Cruisers Forum
 


Join CruisersForum Today

Reply
 
Thread Tools Rate Thread Display Modes
Old 08-01-2008, 03:55   #1
Registered User
 
seafox's Avatar

Join Date: Jul 2005
Location: new zealand
Boat: Lotus 10.6
Posts: 1,270
Images: 26
Good reads

I always go to the library and grab a few books to read over the Summer on Seafox. I have even got Andy from Marauder into the habit of reading. (I know, those of you who know him will shake their heads and wonder how that gorilla could read!,You there Andy???, log in and fight back).

I have a few favourite authors such as John Grisham, Bryce Courtenay (His books are my favourites), Wilbur Smith, Lorenzo Carcaterra and Joseph Wambaugh.

I have read a few wobbly rubbish novels lately and wondered if there are any authors you can recommend?
__________________

__________________
"Very well, you hand it over and we'll put your town to our rudder and ne'er return" Captain Barbossa, Black Pearl, Pirates of the Caribbean.
seafox is offline   Reply With Quote
Old 08-01-2008, 04:51   #2
Moderator Emeritus
 
GordMay's Avatar

Join Date: Mar 2003
Location: Thunder Bay, Ontario - 48-29N x 89-20W
Boat: (Cruiser Living On Dirt)
Posts: 31,579
Images: 240
Anything by Donald E. Westlake (especially the “Dortmunder” novels*)
Donald Westlake ~ Book Excerpts
Bibliography: Donald Westlake ~ Bibliography

* JOHN DORTMUNDER is the savvy professional thief whose plans always, for some strange reason, go spectacularly and hilariously awry. The thing about Dortmunder is that he's a genius, a certifiable criminal mastermind. He's also the world's unluckiest crook - no matter how careful his schemes, no matter how brilliant and elaborate and intricately plotted, right down to the (almost) last detail, something always goes wrong. No wonder Dorrtmunder, already a two-time loser, is plagued by worry. And it doesn't help that his usual cohorts are more than a little eccentric, and not exactly the brightest Crayolas in the box.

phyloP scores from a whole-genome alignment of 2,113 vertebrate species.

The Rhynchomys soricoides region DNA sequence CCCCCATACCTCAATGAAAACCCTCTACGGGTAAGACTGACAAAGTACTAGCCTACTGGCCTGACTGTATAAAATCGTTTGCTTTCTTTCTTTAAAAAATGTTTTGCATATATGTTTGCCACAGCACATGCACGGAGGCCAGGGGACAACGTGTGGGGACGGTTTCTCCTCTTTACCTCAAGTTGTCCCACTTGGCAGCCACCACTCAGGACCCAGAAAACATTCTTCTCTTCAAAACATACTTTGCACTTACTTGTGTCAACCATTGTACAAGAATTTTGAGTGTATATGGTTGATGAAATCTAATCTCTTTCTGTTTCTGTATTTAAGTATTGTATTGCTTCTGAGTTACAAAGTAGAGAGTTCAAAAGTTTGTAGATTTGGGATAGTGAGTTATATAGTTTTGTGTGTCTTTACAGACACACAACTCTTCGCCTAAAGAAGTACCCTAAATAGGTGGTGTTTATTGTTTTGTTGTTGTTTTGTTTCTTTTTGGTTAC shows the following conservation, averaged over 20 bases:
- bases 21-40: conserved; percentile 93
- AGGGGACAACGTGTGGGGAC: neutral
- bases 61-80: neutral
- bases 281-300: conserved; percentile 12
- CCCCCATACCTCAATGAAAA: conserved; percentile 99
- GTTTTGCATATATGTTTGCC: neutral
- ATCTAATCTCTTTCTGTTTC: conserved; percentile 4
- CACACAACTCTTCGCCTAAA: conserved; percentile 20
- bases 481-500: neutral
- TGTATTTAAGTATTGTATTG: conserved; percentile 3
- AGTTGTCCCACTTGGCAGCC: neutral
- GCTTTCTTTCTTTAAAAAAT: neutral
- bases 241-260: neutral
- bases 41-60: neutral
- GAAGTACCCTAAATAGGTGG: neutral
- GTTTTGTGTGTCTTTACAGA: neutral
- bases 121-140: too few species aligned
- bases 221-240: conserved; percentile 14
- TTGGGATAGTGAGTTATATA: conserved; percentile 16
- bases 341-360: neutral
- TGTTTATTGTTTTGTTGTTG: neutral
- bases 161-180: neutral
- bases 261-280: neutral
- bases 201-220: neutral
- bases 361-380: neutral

Christopher Buckley (William F.’s son)
THANK YOU FOR SMOKING
Thank You For Smoking by Christopher Buckley Detailed Book Review

BOOMSDAY
http://www.nytimes.com/2007/04/22/bo...w/Stern.t.html
__________________

__________________
Gord May
"If you didn't have the time or money to do it right in the first place, when will you get the time/$ to fix it?"



GordMay is offline   Reply With Quote
Old 08-01-2008, 05:37   #3
Registered User
 
caribnsol's Avatar

Join Date: Nov 2007
Location: Norfolk Va
Boat: Westerly Falcon 34
Posts: 148
James Clavell is one of my favorites (shogun, taipan, noble house etc) good enough to be re-read. For classics, really like Hemmingway. Tried to read War and Peace once (someone said it would be good for me) after 3/4 of the book was ready to gouge me eyes out with a spoon and threw it away.
__________________
caribnsol is offline   Reply With Quote
Old 08-01-2008, 08:36   #4
Registered User
 
Triton318's Avatar

Join Date: Aug 2006
Location: Hayes, Virginia
Boat: 1962 28' Pearson Triton
Posts: 289
The Terror--A Fantastic Read

I just finished a most remarkable novel: The Terror by Dan Simmons (2007, Back Bay Books/Little, Brown and Company).

Wow...what a story. This is a historical novel, based on the 1845 Franklin Expedition to the arctic to search for the Northwest Passage (The Franklin Expedition).